Through cooperation, collaboration, and shared resources, members strengthen their individual grantmaking and field impact, putting into practice what they often ask of their grantee partners: to collaborate, coordinate, and communicate effectively. 

benefits of membership

Why join ECFG?

As an ECFG member you can...
develop a network

Develop relationships with other like-minded funders working towards similar goals, allowing you to learn more about the broader ecosystem and share expertise within the network. 

find peer support

Find peer support with those tackling similar challenges, sharing experiences and/or collaborating to strategically solve problems.

guide field-building research

Participate in, guide, and develop learning spaces and research agendas on issues related to child rights and wellbeing, grant-craft, and philanthropy.

collaborate & learn

Access in-person and virtual spaces that support aligned thinking, collaboration, and joint action among funders in the field, as well as the sharing of resources and research.

engage in pooled funding

Engage in co-funding, aligned funding, or pooled funding with key funders in the field, leveraging resources beyond what individual funders can achieve on their own. 

influence the field

Influence the broader philanthropic and child rights and wellbeing fields, with the power and benefit of collective voice.

learn more about our activities

The Guiding Principles outline values and approaches needed to achieve our vision, and define high-level boundaries about what the network stands for. Not all ECFG members need to (or will be able to) align their work with these Principles. Rather, they provide guidance and inspiration, and enable members to advocate for these Principles within their own institutions.

Our work should always serve children and youth, and stand in solidarity with grassroots movements. We will link the analysis, visions, and dialogues of movement leaders with philanthropic funders, and ensure people with direct experience of the injustices our sector is seeking to address play an appropriate role in the process.


We should work to shift the power within our philanthropy. Participatory decision-making is essential to progress and impact.

shifting power

We should work within a rights-based framework and advance intersectional thinking – taking an inclusive approach and encouraging deeper analysis and action around how power dynamics are affected by and amplify other axes of power, including age, race, disability, sexual orientation, gender identity, economic status, caste and ethnicity. The rights and agency of children should always be protected.

Rights Based & Intersectional

Evidence shows that investing in children and youth is a critical underpinning to achieving other sustainable development goals. To be effective, interventions should be early, cross-sectoral, address the whole child in their ecosystem, and take place during the entire lifecycle.

whole child approach

It is essential to apply a gender lens to our work, and recognise the many ways children and youth are marginalized in this context. Our work must champion gender justice and challenge patriarchy’s harmful structures and ideologies.

gender justice

Systems-change is an essential focus; we should work to transform the systems that marginalize children and youth in the first place, while also working to protect the children and youth affected by marginalization in the here and now.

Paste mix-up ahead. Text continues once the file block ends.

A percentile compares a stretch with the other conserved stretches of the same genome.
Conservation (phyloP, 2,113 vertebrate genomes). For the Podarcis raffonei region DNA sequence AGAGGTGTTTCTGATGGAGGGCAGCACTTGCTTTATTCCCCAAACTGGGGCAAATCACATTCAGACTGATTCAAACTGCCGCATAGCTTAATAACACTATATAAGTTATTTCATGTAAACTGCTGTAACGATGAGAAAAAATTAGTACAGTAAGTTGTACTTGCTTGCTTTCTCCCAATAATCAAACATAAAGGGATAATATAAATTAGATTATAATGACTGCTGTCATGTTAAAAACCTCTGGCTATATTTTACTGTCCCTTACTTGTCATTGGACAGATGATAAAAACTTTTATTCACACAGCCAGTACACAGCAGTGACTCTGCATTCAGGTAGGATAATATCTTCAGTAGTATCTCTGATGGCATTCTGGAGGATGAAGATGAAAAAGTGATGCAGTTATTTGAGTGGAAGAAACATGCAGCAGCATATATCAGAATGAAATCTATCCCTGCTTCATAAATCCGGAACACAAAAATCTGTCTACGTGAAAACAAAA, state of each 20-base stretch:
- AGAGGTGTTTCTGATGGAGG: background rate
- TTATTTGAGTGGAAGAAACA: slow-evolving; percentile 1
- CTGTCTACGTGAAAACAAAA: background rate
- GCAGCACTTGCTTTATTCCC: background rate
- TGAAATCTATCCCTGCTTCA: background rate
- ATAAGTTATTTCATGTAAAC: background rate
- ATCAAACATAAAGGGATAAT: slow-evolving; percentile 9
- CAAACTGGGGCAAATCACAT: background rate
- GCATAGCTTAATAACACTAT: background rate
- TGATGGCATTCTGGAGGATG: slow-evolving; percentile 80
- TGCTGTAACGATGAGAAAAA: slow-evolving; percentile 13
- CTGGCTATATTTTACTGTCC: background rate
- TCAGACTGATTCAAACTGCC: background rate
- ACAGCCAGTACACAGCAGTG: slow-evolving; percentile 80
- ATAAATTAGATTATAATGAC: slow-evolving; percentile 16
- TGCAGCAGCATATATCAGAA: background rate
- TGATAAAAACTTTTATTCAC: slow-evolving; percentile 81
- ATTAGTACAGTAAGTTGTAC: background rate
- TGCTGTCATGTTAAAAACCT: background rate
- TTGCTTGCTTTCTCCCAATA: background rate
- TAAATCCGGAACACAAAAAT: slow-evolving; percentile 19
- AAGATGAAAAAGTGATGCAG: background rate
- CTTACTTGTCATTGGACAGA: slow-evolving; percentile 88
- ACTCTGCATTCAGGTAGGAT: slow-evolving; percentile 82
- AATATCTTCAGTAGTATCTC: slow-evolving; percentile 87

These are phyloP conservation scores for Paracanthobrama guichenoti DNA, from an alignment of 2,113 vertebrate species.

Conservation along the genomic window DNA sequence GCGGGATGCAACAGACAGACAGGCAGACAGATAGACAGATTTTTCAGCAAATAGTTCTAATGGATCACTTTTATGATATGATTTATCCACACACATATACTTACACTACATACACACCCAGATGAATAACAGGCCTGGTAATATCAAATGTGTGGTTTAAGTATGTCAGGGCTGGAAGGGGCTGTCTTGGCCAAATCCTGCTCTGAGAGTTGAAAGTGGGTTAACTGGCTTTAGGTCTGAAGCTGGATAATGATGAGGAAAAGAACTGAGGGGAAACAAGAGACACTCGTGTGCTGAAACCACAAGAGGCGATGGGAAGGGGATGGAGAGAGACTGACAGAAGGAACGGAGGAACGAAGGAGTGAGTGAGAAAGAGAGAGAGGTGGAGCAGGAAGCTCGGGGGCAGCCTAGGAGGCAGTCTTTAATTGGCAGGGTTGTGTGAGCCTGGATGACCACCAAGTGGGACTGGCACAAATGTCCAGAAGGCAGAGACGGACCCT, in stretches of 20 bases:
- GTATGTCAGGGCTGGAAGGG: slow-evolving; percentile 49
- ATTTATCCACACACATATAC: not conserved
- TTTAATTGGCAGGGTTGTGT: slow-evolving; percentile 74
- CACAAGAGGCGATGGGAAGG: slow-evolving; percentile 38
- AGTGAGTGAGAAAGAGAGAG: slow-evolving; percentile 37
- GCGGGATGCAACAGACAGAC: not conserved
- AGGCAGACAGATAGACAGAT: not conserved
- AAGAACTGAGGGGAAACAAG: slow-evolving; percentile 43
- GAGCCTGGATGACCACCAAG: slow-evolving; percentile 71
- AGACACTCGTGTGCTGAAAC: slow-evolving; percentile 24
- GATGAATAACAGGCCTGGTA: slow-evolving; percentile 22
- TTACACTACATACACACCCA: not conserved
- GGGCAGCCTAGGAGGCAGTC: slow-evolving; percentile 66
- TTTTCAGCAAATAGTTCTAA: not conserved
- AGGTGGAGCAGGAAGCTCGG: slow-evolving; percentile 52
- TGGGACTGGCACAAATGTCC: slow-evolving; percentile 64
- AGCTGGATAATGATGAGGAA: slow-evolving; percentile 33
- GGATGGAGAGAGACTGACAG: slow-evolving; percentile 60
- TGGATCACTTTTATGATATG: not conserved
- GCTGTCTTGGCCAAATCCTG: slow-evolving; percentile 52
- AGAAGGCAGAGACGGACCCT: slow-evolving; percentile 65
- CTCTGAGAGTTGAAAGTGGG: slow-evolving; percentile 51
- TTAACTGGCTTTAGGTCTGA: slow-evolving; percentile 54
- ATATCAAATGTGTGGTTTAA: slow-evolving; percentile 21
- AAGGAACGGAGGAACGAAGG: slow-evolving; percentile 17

systems change

Global collaboration and partnership – within our sector and beyond – is essential to progress and impact. We should focus on co-creation and work in deep collaboration and partnership across all stakeholders we engage. We recognise the many tensions that exist, and honor transparency in engaging these. We welcome difficult conversations, and seek to hold them in ways that are respectful and productive.


Working within established global frameworks (e.g. the SDGs) is needed for effective collaboration and alignment.

Common Frameworks

We should work to change the attitudes, social norms, and dominant narratives around children, particularly challenging adultism in personal and professional contexts.

Attitudes & Norms

Our support and interventions should be evidence-based; however, we are open to challenging the often WEIRD (Western, educated, industrialized, rich and democratic) perceptions of what evidence is, and which evidence is credible.


Do these values align with your philanthropic work?
We would love to hear from you!

Our Guiding Principles

member commitment to

ECFG membership is on the organizational-level and participation is open to any staff person within the member organization. All members contribute financially to ECFG. Membership is open to philanthropic foundations - private, public, and operating - as well as donor advisors and donor advised funds who: 

what we're looking for

Criteria for Membership

Share a commitment to the ECFG vision and interest in working collaboratively to achieve our shared goals;

Share an aspiration to align their work with the ECFG guiding principles; 

Include child- or youth-focused grantmaking as a program, strategy, or cross-cutting focus of the organization;

Make grants (for charitable purposes) as their primary activity (i.e. grantmaking or organizational operating support to grantees constitutes at least 50% of budget). The majority of grant resources must come from non-governmental sources and grants must be open to multiple individuals or organizations.

Interested in becoming a member? Connect with us!

Send us an email to schedule a conversation with a member of our Secretariat